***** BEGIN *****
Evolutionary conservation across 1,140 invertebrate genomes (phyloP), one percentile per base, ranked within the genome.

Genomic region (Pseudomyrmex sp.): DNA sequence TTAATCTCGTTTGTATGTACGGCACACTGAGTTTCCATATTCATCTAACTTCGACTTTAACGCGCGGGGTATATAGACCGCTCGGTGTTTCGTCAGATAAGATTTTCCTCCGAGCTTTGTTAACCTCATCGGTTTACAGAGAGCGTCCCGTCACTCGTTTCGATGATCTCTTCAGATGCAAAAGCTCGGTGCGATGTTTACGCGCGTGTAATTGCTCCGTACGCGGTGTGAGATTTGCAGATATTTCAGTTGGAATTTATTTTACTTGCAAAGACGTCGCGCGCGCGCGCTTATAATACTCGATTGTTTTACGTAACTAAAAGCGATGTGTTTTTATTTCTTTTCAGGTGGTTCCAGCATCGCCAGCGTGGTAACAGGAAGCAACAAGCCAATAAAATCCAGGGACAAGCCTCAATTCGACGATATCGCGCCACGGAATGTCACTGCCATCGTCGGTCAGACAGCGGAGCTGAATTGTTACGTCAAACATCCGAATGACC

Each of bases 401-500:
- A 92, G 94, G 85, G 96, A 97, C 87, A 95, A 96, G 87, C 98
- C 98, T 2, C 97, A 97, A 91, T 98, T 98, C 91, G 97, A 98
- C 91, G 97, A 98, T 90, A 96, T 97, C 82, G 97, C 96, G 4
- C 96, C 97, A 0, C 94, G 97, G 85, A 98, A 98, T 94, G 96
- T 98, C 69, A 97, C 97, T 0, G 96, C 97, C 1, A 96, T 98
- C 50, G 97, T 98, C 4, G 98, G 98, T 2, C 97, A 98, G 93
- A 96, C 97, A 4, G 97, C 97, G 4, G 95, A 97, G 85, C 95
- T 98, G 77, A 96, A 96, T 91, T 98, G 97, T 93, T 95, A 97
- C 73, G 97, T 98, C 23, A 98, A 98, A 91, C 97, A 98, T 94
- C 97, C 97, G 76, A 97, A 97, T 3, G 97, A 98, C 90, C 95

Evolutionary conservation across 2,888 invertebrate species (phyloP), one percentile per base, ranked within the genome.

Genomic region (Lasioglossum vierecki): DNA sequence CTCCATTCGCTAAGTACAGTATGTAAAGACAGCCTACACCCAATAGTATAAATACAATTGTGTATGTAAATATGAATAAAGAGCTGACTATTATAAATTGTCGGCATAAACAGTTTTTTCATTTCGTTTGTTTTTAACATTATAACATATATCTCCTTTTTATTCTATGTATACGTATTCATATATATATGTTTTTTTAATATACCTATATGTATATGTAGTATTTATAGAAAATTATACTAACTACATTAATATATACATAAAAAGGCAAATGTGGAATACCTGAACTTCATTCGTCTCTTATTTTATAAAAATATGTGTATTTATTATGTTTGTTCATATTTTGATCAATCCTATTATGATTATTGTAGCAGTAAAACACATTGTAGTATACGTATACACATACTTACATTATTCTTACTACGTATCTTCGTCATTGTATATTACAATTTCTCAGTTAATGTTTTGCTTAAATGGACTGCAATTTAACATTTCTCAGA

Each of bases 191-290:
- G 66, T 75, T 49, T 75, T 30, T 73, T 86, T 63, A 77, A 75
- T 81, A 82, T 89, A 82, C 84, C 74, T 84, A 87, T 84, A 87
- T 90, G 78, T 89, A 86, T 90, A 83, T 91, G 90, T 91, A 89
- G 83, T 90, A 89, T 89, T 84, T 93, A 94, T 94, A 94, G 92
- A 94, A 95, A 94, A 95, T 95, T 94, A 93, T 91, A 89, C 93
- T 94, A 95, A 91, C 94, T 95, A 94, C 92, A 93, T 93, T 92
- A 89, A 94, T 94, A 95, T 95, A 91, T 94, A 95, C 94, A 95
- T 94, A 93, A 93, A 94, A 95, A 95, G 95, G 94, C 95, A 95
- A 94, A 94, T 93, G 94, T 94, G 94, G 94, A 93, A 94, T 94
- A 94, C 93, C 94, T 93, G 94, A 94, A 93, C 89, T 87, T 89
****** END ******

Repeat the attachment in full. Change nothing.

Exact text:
Evolutionary conservation across 1,140 invertebrate genomes (phyloP), one percentile per base, ranked within the genome.

Genomic region (Pseudomyrmex sp.): DNA sequence TTAATCTCGTTTGTATGTACGGCACACTGAGTTTCCATATTCATCTAACTTCGACTTTAACGCGCGGGGTATATAGACCGCTCGGTGTTTCGTCAGATAAGATTTTCCTCCGAGCTTTGTTAACCTCATCGGTTTACAGAGAGCGTCCCGTCACTCGTTTCGATGATCTCTTCAGATGCAAAAGCTCGGTGCGATGTTTACGCGCGTGTAATTGCTCCGTACGCGGTGTGAGATTTGCAGATATTTCAGTTGGAATTTATTTTACTTGCAAAGACGTCGCGCGCGCGCGCTTATAATACTCGATTGTTTTACGTAACTAAAAGCGATGTGTTTTTATTTCTTTTCAGGTGGTTCCAGCATCGCCAGCGTGGTAACAGGAAGCAACAAGCCAATAAAATCCAGGGACAAGCCTCAATTCGACGATATCGCGCCACGGAATGTCACTGCCATCGTCGGTCAGACAGCGGAGCTGAATTGTTACGTCAAACATCCGAATGACC

Each of bases 401-500:
- A 92, G 94, G 85, G 96, A 97, C 87, A 95, A 96, G 87, C 98
- C 98, T 2, C 97, A 97, A 91, T 98, T 98, C 91, G 97, A 98
- C 91, G 97, A 98, T 90, A 96, T 97, C 82, G 97, C 96, G 4
- C 96, C 97, A 0, C 94, G 97, G 85, A 98, A 98, T 94, G 96
- T 98, C 69, A 97, C 97, T 0, G 96, C 97, C 1, A 96, T 98
- C 50, G 97, T 98, C 4, G 98, G 98, T 2, C 97, A 98, G 93
- A 96, C 97, A 4, G 97, C 97, G 4, G 95, A 97, G 85, C 95
- T 98, G 77, A 96, A 96, T 91, T 98, G 97, T 93, T 95, A 97
- C 73, G 97, T 98, C 23, A 98, A 98, A 91, C 97, A 98, T 94
- C 97, C 97, G 76, A 97, A 97, T 3, G 97, A 98, C 90, C 95

Evolutionary conservation across 2,888 invertebrate species (phyloP), one percentile per base, ranked within the genome.

Genomic region (Lasioglossum vierecki): DNA sequence CTCCATTCGCTAAGTACAGTATGTAAAGACAGCCTACACCCAATAGTATAAATACAATTGTGTATGTAAATATGAATAAAGAGCTGACTATTATAAATTGTCGGCATAAACAGTTTTTTCATTTCGTTTGTTTTTAACATTATAACATATATCTCCTTTTTATTCTATGTATACGTATTCATATATATATGTTTTTTTAATATACCTATATGTATATGTAGTATTTATAGAAAATTATACTAACTACATTAATATATACATAAAAAGGCAAATGTGGAATACCTGAACTTCATTCGTCTCTTATTTTATAAAAATATGTGTATTTATTATGTTTGTTCATATTTTGATCAATCCTATTATGATTATTGTAGCAGTAAAACACATTGTAGTATACGTATACACATACTTACATTATTCTTACTACGTATCTTCGTCATTGTATATTACAATTTCTCAGTTAATGTTTTGCTTAAATGGACTGCAATTTAACATTTCTCAGA

Each of bases 191-290:
- G 66, T 75, T 49, T 75, T 30, T 73, T 86, T 63, A 77, A 75
- T 81, A 82, T 89, A 82, C 84, C 74, T 84, A 87, T 84, A 87
- T 90, G 78, T 89, A 86, T 90, A 83, T 91, G 90, T 91, A 89
- G 83, T 90, A 89, T 89, T 84, T 93, A 94, T 94, A 94, G 92
- A 94, A 95, A 94, A 95, T 95, T 94, A 93, T 91, A 89, C 93
- T 94, A 95, A 91, C 94, T 95, A 94, C 92, A 93, T 93, T 92
- A 89, A 94, T 94, A 95, T 95, A 91, T 94, A 95, C 94, A 95
- T 94, A 93, A 93, A 94, A 95, A 95, G 95, G 94, C 95, A 95
- A 94, A 94, T 93, G 94, T 94, G 94, G 94, A 93, A 94, T 94
- A 94, C 93, C 94, T 93, G 94, A 94, A 93, C 89, T 87, T 89